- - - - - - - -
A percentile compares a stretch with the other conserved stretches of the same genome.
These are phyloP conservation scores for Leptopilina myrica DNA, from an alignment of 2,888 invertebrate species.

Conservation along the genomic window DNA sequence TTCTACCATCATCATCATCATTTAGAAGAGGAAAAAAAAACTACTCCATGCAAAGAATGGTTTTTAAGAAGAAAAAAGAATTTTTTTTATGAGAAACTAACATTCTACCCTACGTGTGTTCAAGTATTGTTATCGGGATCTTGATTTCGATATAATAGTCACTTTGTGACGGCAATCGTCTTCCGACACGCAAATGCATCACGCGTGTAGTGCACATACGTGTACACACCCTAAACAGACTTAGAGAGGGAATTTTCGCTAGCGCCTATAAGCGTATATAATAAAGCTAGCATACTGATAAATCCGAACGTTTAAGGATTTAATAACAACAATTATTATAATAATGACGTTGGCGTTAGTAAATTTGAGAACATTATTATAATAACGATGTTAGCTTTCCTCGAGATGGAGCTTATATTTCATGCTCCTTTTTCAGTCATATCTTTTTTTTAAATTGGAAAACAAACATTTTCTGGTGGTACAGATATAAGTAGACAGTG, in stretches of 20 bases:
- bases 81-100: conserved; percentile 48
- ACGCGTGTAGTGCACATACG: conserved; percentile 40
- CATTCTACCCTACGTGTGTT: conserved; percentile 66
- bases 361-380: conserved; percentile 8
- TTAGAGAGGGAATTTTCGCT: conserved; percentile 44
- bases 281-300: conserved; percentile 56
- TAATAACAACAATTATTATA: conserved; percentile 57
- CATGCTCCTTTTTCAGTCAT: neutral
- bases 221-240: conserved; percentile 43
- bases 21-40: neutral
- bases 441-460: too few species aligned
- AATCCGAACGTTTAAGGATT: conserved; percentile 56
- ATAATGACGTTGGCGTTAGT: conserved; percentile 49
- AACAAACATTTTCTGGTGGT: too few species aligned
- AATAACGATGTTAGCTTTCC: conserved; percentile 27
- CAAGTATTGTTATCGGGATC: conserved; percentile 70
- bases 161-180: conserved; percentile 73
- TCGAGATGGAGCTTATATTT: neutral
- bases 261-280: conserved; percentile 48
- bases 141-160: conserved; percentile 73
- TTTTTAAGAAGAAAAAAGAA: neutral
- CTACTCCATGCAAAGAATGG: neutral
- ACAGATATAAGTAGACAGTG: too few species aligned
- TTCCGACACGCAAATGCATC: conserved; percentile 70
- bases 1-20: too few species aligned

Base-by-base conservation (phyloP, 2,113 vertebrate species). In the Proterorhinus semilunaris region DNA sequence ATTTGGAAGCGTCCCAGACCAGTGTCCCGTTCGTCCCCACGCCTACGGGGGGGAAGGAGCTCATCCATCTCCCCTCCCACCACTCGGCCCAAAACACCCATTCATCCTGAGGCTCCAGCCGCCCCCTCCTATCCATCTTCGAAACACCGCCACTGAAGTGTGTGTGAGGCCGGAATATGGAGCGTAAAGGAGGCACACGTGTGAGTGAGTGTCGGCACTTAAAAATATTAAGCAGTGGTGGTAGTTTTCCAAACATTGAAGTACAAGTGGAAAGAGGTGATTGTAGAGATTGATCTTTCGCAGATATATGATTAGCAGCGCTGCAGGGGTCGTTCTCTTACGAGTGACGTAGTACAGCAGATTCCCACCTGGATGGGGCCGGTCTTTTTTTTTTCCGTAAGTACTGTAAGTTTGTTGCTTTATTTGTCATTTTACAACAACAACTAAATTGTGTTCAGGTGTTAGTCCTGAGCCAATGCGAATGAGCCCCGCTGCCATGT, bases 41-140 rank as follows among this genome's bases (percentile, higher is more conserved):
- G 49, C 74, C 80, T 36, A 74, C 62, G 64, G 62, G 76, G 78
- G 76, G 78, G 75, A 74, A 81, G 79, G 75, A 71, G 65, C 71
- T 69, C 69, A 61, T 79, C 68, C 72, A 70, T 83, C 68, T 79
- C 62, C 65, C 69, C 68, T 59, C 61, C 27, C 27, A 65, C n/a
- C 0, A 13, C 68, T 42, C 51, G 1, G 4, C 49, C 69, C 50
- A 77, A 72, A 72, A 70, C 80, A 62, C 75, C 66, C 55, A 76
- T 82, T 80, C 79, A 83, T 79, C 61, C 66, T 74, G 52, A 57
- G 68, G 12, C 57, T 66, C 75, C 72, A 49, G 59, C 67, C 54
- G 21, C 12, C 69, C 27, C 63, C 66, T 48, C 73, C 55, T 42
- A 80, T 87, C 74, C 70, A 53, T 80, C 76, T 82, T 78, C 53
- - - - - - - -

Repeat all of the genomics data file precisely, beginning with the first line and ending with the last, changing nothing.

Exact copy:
A percentile compares a stretch with the other conserved stretches of the same genome.
These are phyloP conservation scores for Leptopilina myrica DNA, from an alignment of 2,888 invertebrate species.

Conservation along the genomic window DNA sequence TTCTACCATCATCATCATCATTTAGAAGAGGAAAAAAAAACTACTCCATGCAAAGAATGGTTTTTAAGAAGAAAAAAGAATTTTTTTTATGAGAAACTAACATTCTACCCTACGTGTGTTCAAGTATTGTTATCGGGATCTTGATTTCGATATAATAGTCACTTTGTGACGGCAATCGTCTTCCGACACGCAAATGCATCACGCGTGTAGTGCACATACGTGTACACACCCTAAACAGACTTAGAGAGGGAATTTTCGCTAGCGCCTATAAGCGTATATAATAAAGCTAGCATACTGATAAATCCGAACGTTTAAGGATTTAATAACAACAATTATTATAATAATGACGTTGGCGTTAGTAAATTTGAGAACATTATTATAATAACGATGTTAGCTTTCCTCGAGATGGAGCTTATATTTCATGCTCCTTTTTCAGTCATATCTTTTTTTTAAATTGGAAAACAAACATTTTCTGGTGGTACAGATATAAGTAGACAGTG, in stretches of 20 bases:
- bases 81-100: conserved; percentile 48
- ACGCGTGTAGTGCACATACG: conserved; percentile 40
- CATTCTACCCTACGTGTGTT: conserved; percentile 66
- bases 361-380: conserved; percentile 8
- TTAGAGAGGGAATTTTCGCT: conserved; percentile 44
- bases 281-300: conserved; percentile 56
- TAATAACAACAATTATTATA: conserved; percentile 57
- CATGCTCCTTTTTCAGTCAT: neutral
- bases 221-240: conserved; percentile 43
- bases 21-40: neutral
- bases 441-460: too few species aligned
- AATCCGAACGTTTAAGGATT: conserved; percentile 56
- ATAATGACGTTGGCGTTAGT: conserved; percentile 49
- AACAAACATTTTCTGGTGGT: too few species aligned
- AATAACGATGTTAGCTTTCC: conserved; percentile 27
- CAAGTATTGTTATCGGGATC: conserved; percentile 70
- bases 161-180: conserved; percentile 73
- TCGAGATGGAGCTTATATTT: neutral
- bases 261-280: conserved; percentile 48
- bases 141-160: conserved; percentile 73
- TTTTTAAGAAGAAAAAAGAA: neutral
- CTACTCCATGCAAAGAATGG: neutral
- ACAGATATAAGTAGACAGTG: too few species aligned
- TTCCGACACGCAAATGCATC: conserved; percentile 70
- bases 1-20: too few species aligned

Base-by-base conservation (phyloP, 2,113 vertebrate species). In the Proterorhinus semilunaris region DNA sequence ATTTGGAAGCGTCCCAGACCAGTGTCCCGTTCGTCCCCACGCCTACGGGGGGGAAGGAGCTCATCCATCTCCCCTCCCACCACTCGGCCCAAAACACCCATTCATCCTGAGGCTCCAGCCGCCCCCTCCTATCCATCTTCGAAACACCGCCACTGAAGTGTGTGTGAGGCCGGAATATGGAGCGTAAAGGAGGCACACGTGTGAGTGAGTGTCGGCACTTAAAAATATTAAGCAGTGGTGGTAGTTTTCCAAACATTGAAGTACAAGTGGAAAGAGGTGATTGTAGAGATTGATCTTTCGCAGATATATGATTAGCAGCGCTGCAGGGGTCGTTCTCTTACGAGTGACGTAGTACAGCAGATTCCCACCTGGATGGGGCCGGTCTTTTTTTTTTCCGTAAGTACTGTAAGTTTGTTGCTTTATTTGTCATTTTACAACAACAACTAAATTGTGTTCAGGTGTTAGTCCTGAGCCAATGCGAATGAGCCCCGCTGCCATGT, bases 41-140 rank as follows among this genome's bases (percentile, higher is more conserved):
- G 49, C 74, C 80, T 36, A 74, C 62, G 64, G 62, G 76, G 78
- G 76, G 78, G 75, A 74, A 81, G 79, G 75, A 71, G 65, C 71
- T 69, C 69, A 61, T 79, C 68, C 72, A 70, T 83, C 68, T 79
- C 62, C 65, C 69, C 68, T 59, C 61, C 27, C 27, A 65, C n/a
- C 0, A 13, C 68, T 42, C 51, G 1, G 4, C 49, C 69, C 50
- A 77, A 72, A 72, A 70, C 80, A 62, C 75, C 66, C 55, A 76
- T 82, T 80, C 79, A 83, T 79, C 61, C 66, T 74, G 52, A 57
- G 68, G 12, C 57, T 66, C 75, C 72, A 49, G 59, C 67, C 54
- G 21, C 12, C 69, C 27, C 63, C 66, T 48, C 73, C 55, T 42
- A 80, T 87, C 74, C 70, A 53, T 80, C 76, T 82, T 78, C 53